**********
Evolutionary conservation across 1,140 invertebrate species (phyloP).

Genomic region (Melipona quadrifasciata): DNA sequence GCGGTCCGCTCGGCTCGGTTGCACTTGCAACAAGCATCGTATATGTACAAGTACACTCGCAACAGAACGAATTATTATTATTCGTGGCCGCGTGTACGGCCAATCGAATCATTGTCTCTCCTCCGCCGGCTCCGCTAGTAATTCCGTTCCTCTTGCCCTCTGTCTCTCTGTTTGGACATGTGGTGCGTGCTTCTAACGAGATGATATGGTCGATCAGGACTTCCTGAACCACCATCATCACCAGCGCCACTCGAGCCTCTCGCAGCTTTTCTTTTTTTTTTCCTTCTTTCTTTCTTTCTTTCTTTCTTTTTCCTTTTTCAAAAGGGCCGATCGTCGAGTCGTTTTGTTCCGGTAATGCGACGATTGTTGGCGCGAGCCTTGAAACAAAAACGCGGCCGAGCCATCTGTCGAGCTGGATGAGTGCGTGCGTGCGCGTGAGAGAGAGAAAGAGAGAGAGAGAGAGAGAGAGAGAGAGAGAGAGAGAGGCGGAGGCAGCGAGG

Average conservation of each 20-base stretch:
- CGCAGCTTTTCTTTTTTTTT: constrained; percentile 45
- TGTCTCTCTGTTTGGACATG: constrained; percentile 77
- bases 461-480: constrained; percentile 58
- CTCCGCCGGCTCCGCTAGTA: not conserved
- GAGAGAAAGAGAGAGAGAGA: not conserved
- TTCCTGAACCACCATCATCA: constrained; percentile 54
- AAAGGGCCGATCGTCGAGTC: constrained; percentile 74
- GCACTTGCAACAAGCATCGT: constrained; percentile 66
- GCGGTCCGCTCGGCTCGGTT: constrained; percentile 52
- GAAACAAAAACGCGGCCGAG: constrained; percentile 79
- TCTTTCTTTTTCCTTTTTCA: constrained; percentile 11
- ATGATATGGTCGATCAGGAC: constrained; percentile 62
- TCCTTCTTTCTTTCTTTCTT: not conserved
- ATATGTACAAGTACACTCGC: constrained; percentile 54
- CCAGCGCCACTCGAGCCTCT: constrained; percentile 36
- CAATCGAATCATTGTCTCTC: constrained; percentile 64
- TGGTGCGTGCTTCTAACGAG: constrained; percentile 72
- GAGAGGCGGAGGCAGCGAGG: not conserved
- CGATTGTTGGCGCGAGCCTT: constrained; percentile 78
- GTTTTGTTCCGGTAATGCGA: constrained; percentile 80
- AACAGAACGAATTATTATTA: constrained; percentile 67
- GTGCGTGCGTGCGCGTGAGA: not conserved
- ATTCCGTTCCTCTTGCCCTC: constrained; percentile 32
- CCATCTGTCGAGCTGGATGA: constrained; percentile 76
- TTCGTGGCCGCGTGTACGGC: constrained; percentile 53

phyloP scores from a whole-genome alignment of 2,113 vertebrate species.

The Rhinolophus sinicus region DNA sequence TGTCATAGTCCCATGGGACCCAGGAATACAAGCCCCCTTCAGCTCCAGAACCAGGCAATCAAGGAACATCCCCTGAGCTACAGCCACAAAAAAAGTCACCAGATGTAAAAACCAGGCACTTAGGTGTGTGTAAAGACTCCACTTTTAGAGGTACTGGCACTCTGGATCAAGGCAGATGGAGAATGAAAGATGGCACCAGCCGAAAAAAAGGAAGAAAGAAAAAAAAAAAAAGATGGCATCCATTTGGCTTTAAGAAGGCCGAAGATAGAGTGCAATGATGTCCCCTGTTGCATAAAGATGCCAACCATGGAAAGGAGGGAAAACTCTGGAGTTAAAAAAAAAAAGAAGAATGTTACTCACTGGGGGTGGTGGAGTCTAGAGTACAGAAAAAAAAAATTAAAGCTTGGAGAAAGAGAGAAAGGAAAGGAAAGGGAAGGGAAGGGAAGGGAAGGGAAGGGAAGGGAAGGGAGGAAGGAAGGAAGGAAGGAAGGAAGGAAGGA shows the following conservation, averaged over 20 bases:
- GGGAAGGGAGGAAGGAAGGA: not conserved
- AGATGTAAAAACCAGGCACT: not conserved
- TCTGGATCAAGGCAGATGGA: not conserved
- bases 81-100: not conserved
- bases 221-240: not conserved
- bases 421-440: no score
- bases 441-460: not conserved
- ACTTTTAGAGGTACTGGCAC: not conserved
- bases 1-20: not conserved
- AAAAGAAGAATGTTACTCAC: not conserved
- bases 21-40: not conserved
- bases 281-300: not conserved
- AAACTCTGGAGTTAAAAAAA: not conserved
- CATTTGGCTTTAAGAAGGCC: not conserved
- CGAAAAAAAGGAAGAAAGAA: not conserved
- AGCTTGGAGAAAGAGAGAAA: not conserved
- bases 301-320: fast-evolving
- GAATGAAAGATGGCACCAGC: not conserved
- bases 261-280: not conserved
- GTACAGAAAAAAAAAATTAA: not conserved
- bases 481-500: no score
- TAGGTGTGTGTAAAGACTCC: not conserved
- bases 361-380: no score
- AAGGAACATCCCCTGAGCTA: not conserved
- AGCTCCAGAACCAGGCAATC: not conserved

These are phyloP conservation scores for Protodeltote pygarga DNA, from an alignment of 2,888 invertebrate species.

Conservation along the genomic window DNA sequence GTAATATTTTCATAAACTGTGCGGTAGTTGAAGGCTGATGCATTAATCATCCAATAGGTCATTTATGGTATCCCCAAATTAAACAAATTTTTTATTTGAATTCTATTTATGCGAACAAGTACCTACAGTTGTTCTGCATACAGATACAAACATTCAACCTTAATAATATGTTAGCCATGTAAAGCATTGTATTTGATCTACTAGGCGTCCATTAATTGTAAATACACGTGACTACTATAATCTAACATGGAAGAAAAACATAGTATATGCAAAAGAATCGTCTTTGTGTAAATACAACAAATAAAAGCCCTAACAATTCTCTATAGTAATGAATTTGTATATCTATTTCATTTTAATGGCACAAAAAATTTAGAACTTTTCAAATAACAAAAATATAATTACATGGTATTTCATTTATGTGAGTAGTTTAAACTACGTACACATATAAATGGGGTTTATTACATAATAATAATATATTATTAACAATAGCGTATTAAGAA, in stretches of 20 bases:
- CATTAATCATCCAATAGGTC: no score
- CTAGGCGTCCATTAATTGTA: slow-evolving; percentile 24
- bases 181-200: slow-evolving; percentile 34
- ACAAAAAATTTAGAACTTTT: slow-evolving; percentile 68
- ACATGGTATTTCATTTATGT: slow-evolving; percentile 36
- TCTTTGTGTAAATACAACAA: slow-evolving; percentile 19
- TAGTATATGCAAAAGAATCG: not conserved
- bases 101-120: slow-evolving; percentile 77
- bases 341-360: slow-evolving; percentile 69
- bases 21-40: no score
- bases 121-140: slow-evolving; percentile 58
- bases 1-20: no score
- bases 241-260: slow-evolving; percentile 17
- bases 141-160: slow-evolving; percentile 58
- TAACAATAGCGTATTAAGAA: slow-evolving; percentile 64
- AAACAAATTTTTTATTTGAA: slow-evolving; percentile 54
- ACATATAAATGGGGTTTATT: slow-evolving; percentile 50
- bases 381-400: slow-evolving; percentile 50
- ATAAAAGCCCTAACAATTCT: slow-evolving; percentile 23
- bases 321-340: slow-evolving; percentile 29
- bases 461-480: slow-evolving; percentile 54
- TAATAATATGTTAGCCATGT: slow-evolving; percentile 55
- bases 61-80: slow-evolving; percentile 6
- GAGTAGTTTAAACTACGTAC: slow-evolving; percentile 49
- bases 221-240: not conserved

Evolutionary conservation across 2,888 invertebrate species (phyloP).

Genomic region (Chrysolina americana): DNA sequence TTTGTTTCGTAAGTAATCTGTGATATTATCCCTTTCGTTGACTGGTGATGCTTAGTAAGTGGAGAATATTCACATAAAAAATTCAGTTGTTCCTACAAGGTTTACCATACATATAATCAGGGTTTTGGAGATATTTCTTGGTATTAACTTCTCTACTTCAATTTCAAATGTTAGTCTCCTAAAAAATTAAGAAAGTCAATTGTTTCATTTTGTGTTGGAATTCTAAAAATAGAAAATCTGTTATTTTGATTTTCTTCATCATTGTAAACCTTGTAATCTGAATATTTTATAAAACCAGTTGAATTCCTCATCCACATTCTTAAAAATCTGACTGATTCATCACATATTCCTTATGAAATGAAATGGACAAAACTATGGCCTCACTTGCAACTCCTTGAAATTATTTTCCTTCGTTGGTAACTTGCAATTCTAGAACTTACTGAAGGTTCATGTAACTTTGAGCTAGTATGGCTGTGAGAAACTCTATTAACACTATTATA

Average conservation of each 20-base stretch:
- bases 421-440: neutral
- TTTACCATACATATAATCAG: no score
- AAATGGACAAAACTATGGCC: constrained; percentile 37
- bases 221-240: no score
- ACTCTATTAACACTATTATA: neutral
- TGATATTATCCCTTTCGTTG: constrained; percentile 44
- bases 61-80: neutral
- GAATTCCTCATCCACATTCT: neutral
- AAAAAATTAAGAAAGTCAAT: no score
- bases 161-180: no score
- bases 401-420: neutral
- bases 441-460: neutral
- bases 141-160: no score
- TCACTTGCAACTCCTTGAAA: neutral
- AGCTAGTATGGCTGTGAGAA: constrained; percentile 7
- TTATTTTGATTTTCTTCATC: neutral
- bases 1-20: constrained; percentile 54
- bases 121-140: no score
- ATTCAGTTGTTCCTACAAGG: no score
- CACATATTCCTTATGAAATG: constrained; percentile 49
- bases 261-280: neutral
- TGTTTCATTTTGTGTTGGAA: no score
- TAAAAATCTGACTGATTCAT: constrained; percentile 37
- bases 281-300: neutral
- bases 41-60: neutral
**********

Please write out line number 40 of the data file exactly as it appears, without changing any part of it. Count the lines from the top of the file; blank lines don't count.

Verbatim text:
- AAAAGAAGAATGTTACTCAC: not conserved